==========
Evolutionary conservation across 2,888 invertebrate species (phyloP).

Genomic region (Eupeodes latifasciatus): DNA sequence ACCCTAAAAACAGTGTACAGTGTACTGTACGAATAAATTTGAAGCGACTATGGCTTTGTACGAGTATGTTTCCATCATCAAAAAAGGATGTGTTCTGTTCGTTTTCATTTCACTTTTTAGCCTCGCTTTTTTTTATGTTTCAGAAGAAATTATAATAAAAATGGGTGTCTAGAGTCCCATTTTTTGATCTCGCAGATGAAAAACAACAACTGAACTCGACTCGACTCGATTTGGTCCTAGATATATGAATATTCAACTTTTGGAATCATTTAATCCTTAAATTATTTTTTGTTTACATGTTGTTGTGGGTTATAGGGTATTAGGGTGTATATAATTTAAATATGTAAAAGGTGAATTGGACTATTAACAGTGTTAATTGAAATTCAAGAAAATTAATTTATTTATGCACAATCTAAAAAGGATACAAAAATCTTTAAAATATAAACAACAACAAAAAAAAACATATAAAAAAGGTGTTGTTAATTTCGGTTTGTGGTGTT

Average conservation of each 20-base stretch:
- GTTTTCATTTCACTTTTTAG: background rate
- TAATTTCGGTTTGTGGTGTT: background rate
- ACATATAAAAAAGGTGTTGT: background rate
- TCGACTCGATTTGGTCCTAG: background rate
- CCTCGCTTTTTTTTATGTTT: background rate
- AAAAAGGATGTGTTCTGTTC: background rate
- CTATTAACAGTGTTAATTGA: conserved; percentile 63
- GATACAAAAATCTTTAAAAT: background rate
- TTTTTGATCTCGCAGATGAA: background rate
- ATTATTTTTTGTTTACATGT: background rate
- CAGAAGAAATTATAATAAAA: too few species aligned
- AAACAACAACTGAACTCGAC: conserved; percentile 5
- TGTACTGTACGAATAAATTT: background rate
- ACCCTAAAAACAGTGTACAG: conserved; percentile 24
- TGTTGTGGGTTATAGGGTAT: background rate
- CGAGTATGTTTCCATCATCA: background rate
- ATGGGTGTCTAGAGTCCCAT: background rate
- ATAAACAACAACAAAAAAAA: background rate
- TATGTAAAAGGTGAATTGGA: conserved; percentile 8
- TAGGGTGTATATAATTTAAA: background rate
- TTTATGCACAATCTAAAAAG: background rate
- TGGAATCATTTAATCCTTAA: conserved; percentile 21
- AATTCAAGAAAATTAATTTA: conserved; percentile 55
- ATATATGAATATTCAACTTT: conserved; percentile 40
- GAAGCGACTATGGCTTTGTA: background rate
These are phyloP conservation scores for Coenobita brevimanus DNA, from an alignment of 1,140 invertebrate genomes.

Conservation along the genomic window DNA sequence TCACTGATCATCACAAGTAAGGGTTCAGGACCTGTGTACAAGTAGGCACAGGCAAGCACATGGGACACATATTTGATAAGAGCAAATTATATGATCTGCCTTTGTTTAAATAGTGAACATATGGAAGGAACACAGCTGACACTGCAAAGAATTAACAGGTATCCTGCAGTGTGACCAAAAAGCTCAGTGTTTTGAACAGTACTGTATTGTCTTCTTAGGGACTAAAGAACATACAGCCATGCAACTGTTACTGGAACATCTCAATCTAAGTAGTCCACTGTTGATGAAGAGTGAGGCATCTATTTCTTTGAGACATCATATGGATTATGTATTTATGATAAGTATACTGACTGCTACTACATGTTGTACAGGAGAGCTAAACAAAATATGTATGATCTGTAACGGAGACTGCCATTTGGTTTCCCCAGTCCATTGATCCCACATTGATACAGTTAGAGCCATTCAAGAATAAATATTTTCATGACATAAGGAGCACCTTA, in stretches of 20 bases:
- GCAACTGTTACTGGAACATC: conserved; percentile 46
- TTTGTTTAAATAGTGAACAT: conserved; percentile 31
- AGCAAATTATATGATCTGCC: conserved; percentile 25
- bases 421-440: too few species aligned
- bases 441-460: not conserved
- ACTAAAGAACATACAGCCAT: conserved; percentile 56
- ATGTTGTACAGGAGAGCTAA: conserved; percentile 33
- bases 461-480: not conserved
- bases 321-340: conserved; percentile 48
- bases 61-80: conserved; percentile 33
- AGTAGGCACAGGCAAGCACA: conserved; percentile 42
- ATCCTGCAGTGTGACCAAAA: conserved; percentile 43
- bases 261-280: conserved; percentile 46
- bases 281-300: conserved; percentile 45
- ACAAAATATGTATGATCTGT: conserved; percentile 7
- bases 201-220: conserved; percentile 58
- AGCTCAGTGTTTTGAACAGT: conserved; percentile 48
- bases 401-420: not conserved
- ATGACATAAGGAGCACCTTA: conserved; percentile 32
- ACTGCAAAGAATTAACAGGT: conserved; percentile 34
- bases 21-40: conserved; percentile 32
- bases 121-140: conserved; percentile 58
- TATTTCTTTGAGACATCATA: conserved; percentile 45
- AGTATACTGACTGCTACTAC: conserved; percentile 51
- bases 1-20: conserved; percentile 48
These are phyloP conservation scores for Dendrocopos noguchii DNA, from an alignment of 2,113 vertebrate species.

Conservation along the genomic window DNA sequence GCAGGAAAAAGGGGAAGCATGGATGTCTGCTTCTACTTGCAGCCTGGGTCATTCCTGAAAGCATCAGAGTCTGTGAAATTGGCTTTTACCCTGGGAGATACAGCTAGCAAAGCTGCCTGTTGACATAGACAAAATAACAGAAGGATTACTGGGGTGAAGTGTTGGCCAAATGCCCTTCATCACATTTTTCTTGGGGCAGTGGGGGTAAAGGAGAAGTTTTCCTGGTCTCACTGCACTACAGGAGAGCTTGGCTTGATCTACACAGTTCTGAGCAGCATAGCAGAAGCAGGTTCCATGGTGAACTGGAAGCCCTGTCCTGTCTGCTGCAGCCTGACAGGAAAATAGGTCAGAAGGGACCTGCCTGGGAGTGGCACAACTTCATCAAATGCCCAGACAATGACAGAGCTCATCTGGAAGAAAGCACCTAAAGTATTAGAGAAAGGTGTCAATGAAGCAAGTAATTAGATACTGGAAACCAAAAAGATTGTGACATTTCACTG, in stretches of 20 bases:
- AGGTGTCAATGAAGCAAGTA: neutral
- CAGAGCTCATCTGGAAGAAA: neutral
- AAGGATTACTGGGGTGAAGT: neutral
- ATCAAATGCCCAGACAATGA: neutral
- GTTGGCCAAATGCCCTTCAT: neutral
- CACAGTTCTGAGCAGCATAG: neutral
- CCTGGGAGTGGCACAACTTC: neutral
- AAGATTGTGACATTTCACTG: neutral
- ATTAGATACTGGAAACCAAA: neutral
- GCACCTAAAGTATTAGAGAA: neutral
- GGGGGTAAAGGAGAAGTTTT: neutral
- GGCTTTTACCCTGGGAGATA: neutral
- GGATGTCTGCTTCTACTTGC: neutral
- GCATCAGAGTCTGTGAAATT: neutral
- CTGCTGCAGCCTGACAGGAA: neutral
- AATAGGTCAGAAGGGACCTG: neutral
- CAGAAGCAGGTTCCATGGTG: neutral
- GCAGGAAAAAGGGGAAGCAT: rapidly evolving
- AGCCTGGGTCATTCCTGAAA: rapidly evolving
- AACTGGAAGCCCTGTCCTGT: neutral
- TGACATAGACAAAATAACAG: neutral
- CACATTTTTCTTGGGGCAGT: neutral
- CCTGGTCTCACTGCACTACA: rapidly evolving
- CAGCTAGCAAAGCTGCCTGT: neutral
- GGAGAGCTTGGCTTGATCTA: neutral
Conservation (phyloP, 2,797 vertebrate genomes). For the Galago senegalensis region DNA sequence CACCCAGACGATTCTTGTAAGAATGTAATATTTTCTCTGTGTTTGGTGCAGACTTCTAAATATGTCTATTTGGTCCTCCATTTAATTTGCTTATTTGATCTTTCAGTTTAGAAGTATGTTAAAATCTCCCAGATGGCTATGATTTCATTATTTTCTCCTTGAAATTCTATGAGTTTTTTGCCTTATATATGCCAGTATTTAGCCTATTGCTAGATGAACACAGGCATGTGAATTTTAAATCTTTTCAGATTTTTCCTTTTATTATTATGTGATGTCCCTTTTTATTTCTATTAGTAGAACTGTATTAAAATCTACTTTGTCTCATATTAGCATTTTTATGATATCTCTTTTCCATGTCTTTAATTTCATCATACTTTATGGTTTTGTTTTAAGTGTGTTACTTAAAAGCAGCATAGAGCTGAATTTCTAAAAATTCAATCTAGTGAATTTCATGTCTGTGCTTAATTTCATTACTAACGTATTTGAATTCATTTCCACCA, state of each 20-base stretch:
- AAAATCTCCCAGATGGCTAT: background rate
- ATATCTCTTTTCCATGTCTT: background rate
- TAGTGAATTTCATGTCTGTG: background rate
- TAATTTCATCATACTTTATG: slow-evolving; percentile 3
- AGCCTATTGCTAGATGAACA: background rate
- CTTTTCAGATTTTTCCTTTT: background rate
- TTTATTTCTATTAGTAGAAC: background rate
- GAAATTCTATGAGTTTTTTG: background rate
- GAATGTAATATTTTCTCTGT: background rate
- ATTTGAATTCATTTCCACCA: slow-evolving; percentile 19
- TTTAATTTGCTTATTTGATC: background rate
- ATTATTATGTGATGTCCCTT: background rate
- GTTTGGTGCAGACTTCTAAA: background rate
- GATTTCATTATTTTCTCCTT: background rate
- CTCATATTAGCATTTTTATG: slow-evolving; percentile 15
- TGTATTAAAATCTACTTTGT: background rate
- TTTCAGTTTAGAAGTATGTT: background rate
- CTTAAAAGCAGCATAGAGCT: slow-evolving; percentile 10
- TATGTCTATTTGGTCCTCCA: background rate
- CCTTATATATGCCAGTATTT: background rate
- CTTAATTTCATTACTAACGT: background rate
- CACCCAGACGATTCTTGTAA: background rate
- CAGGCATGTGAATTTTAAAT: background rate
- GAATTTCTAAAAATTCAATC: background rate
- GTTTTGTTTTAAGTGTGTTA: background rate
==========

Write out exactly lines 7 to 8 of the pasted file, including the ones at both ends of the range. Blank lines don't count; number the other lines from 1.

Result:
- TCGACTCGATTTGGTCCTAG: background rate
- CCTCGCTTTTTTTTATGTTT: background rate